Wednesday, 25 May 2016

Dr Maggie Kirkman attends international congress in Spain

Dr Maggie Kirkman a Senior Research Fellow from the Jean Hailes Research Unit (JHRU) was awarded a School Travel Grant to attend the 18th International Congress of the International Society of Psychosomatic Obstetrics and Gynaecology, held in Málaga, Spain, in May 2016.

Maggie presented six papers. One, called ‘Unintended pregnancies: Interviews from the Understanding Fertility Management in Contemporary Australia project’, was part of a seminar showcasing the work of the JHRU; and was convened by Dr Heather Rowe, at which Professor Jane Fisher, Dr Heather Rowe, and Dr Karin Hammarberg also presented.

In other sessions, Maggie delivered three presentations arising from the ARC-funded project ‘Elucidating the increasing demand for genital cosmetic surgery among girls and women in Australia’ and two from Dr Salmi Razali’s PhD thesis on women convicted of filicide in Malaysia.

“The conference was a great opportunity to meet with researchers from around the world including other parts of Australia. We were able to discuss plans for a special issue of a journal with international editors and contributors and, with the other JHRU academics, begin developing new research collaborations and plans for academics to visit the JHRU,” said Dr Maggie Kirkman.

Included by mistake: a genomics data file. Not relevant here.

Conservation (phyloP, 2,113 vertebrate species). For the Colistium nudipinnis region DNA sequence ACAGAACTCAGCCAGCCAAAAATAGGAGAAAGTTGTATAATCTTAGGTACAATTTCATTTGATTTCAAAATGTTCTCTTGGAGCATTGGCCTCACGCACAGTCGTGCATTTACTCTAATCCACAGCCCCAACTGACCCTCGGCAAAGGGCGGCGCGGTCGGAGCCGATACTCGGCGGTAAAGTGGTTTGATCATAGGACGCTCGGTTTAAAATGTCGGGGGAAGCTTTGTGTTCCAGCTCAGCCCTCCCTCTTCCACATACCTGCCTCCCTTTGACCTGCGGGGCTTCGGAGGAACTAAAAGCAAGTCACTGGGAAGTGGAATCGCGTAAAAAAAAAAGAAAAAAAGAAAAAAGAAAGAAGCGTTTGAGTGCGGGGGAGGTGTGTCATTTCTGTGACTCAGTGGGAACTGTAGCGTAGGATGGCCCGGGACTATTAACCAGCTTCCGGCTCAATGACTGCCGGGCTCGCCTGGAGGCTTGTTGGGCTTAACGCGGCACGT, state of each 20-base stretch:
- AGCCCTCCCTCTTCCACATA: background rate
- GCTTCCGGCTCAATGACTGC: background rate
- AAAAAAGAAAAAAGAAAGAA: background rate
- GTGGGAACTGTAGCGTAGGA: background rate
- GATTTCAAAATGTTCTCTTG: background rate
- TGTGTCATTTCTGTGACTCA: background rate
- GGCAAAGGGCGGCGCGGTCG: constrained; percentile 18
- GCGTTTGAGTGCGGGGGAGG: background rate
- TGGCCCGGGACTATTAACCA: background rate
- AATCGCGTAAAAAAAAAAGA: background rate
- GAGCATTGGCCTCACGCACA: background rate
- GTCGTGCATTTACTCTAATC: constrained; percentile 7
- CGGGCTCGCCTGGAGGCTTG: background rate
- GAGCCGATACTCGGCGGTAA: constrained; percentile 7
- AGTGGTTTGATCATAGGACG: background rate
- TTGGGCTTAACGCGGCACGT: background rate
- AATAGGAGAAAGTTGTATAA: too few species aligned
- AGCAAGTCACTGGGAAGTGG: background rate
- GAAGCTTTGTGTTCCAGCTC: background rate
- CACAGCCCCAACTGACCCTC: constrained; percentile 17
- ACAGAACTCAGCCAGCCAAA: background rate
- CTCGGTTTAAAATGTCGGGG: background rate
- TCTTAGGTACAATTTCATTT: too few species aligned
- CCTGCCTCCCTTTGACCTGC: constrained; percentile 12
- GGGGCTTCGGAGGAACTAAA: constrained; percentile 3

While Dr Kirkman had little time for sightseeing her hotel was well-positioned in the old city of Málaga where she was within walking distance of a number of interesting sites, including the Picasso Museum.

Picasso was born in Málaga, and the museum contains not only examples of his work at various stages in his career but also, in the cellar, the remains of the walls of the ancient Phoenician city established in the 7th century BCE.

She was also able to visit the Castle of Gibralfaro which was built in the 11th century and extended in the 13th and 14th centuries. It sits on a hill with spectacular views over the city, and the solid rooms and walls of what remains are set in beautiful gardens.

“It was breathtaking to find such extraordinary embodiments of history, from the twentieth century back to the seventh century BCE, all within a short walking distance of a modern hotel. Even though the Costa del Sol failed to live up to its name, with more rain than sol in evidence, the sights were well worth the drenching,” said Dr Maggie Kirkman.

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